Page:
Navigating the Transition from Community College to University: A Grounded Theory Examination of the Student-Athlete Experience

Authors
Ashley Sloper – San Diego State University
Charles Edmund Degeneffe – San Diego State University
Wendy Bracken – San Diego State University
Marjorie Olney – San Diego State University

Abstract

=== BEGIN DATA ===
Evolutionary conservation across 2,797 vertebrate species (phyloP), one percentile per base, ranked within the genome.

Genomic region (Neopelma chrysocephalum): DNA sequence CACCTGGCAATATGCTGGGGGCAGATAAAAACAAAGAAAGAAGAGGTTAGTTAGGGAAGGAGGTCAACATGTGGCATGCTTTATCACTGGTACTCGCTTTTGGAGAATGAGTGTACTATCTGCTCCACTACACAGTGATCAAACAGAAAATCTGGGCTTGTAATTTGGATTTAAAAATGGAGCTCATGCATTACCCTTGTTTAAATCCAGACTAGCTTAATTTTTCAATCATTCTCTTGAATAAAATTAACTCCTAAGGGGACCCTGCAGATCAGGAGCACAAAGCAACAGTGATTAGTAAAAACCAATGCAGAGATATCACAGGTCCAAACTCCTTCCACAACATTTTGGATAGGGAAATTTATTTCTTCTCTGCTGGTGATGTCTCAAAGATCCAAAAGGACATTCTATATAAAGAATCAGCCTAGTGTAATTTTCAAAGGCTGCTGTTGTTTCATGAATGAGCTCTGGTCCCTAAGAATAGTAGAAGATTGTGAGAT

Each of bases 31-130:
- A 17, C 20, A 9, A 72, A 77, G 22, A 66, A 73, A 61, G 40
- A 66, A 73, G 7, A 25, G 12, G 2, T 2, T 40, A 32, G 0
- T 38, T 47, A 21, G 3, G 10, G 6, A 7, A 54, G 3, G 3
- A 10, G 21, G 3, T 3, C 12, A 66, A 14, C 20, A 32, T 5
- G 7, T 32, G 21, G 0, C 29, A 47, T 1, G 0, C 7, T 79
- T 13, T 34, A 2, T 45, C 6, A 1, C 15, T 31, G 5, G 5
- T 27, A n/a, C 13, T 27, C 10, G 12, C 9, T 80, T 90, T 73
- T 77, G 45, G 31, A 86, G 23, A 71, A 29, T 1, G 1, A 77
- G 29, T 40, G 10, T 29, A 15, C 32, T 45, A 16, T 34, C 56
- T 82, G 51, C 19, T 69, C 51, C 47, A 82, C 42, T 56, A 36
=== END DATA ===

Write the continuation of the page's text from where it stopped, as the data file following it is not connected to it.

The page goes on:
This study aimed to explore the factors which influence National Collegiate Athletic Association (NCAA) student-athletes’ ability to successfully navigate transfer between community college and a Division I university. Student-athletes face both academic and athletic requirements that facilitate transfer. Understanding the barriers, challenges, and support systems that influence their experiences are important for coaches, academic counselors, administrators, and studentathletes themselves to have a deeper understanding of this process. Extant literature has reviewed factors that impede university transfer for general students, yet the student-athlete subpopulation remains relatively unexplored. To address this gap, the present study involved individual interviews with 15 participants enrolled at an NCAA Division I institution. Data was analyzed through a grounded theory approach resulting in the “Community College Transfer Student-Athlete Model (CCTSAM),” which examined the environmental, intrinsic, and intrapersonal influences and barriers involved in the transfer from community college to a Division I university. Research findings provide recommended actions for counselors and athletic administrators at both community college and Division I institutions which would build better support practices and improve communication for transfer student-athletes.

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